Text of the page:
"If I meet any students heading to the University of Virginia, I will tell them to seek out Mark Edmundson...Mr. Edmundson reminds us of the power strong teachers have to make students rethink who they are and whom they might become." --Michael S. Roth, New York Times

"Mark Edmundson's lively account of the way we educate now offers enjoyment and enlightenment." --Harold Bloom

"A spirited and cheering read...accurate and insightful, even inspiring." --Chicago Tribune

"In prose so fresh and personal that it leaps off the page, Mark Edmundson launches a stinging critique of higher education today. Everywhere he sees teachers flattering students, confirming their prejudices, and training them for the success game rather than opening their minds to new ways of looking at the world. His teaching ideal, developed here in exemplary detail, is at once utopian and absolutely essential. This book deserves to be widely read." --Morris Dickstein, author of Gates of Eden and Dancing in the Dark

"Edmundson may have strong words about culture, education and the common reader's quest to be entertained above all else, but he provides a bracing tonic against the decline of higher education." --Kirkus Reviews

"Edmundson's accessible prose will motivate both students and teachers. Highly recommended for all involved in higher education; an enjoyable and inspiring read." --Library Journal

"A meditation, a jeremiad, some musings, and some possible solutions. The questions (what to teach? what to study?) find answers in the values Edmundson discovers in becoming an English major: 'Love for language, hunger for life, openness and a quest for truth or truths.' Addressing teachers, students, and parents, Edmundson defends the intellectual and spiritual value, even the usefulness, of the 'scholarly enclave' and 'seeking knowledge so as to make the lives of other human beings better.'" --Publishers Weekly

"Some of the best essays around about the meaning of a college education. Wise, passionate, frank, funny, and always intimately in touch with the texture of the classroom experience, this is a gift to all of us who care about the future of higher education." --William Deresiewicz, author of A Jane Austen Education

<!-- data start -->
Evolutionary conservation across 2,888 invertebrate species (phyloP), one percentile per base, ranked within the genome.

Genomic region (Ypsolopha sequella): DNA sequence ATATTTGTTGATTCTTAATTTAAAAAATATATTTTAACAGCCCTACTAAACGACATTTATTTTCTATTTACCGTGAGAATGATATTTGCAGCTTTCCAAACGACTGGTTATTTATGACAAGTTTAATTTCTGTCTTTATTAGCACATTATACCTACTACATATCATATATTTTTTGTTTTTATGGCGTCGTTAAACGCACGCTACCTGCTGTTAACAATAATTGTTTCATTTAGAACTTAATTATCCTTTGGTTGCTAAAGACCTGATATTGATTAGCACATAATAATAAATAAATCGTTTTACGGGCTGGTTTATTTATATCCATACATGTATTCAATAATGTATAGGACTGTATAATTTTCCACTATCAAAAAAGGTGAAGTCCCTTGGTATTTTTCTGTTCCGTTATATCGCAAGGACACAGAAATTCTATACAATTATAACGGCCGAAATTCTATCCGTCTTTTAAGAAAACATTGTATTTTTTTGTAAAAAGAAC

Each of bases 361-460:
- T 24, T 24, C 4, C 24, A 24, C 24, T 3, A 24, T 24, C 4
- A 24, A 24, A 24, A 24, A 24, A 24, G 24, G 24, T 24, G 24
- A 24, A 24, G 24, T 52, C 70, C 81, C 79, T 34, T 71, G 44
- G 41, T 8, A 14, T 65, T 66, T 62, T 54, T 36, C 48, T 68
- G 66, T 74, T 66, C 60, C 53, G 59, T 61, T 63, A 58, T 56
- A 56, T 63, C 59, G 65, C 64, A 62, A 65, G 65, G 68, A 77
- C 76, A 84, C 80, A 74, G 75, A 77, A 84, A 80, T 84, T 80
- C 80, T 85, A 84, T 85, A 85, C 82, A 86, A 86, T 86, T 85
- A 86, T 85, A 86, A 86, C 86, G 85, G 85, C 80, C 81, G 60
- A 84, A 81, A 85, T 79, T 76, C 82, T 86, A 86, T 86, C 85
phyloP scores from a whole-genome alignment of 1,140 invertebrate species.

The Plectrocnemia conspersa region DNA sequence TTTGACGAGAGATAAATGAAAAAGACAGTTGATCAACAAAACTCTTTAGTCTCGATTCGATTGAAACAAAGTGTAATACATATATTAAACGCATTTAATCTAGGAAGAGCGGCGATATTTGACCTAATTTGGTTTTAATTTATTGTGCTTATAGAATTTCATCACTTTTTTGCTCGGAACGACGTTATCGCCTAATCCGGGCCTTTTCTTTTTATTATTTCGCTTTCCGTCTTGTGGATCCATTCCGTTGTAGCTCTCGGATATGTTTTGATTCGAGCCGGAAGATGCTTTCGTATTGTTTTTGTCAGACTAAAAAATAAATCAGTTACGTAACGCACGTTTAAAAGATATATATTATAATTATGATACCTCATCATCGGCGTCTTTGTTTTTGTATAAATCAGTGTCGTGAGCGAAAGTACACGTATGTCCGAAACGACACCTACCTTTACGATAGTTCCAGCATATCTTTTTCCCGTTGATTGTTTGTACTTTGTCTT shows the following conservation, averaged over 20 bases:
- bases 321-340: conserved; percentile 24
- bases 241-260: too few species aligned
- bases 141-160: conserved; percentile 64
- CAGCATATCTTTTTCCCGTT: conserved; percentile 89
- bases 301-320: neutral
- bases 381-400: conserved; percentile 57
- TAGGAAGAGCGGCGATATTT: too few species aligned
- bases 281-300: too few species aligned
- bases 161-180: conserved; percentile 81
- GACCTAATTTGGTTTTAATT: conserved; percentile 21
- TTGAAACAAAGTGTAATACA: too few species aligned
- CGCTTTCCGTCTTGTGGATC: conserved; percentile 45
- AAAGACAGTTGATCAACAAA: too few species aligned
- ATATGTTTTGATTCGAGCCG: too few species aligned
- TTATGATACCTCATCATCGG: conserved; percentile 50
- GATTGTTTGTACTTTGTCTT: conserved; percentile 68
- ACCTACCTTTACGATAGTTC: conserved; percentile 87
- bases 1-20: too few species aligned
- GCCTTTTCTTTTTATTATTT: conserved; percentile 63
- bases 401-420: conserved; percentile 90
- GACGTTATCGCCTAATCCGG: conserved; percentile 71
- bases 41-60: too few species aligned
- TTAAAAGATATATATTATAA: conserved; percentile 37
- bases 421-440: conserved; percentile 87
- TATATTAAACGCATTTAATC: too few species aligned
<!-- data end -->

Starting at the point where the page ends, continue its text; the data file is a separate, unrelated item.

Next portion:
"Why Teach? is a heartfelt and provocative book that will interest anyone who wonders what happened to the idea that college should be a life-altering, mind-expanding experience. With wry humor and hard-won wisdom, Mark Edmundson offers an inspiring vision of the liberal arts as a vehicle for personal transformation." --Tom Perrotta, author of Little Children and The Leftovers

"You may not like everything Mark Edmundson has to say in this shimmering series of essays, but you will never again need to ask his question, 'Why Teach?' Read his answers and make your own revolution." --Megan Marshall, author of Margaret Fuller: A New American Life


"A wonderful book. Indispensable reading for all those concerned with what higher education in America and in the world should be." --J. Hillis Miller, Distinguished Research Professor, University of California, Irvine

"Mark Edmundson manages to be old-fashioned and radical at the same time, skeptical of every latest thing and yet deeply comprehending of students' hyperlinked and hyperactive lives. Edmundson is a school of one, a voice of calm and refection with lessons worth teaching." --Edward Ayers, president, University of Richmond

"Mark Edmundson obviously missed the intellectual timidity gene that's so helpful for an academic career. He has the audacity to argue in this book that universities should not be business and consumer training facilities, internet hookup spots, and workout centers, but places where students grapple with 'perspective-altering' intellectual challenges." --Gerald Graff, Professor of English and Education, University of Illinois at Chicago, former President, Modern Language Association

"To read this book is to experience just the kind of course Edmundson admires, one that provokes thought and self-examination. A heartfelt, beautifully written, profound, and often hilarious appeal to rage against the machinery of modern education." --Booklist, starred review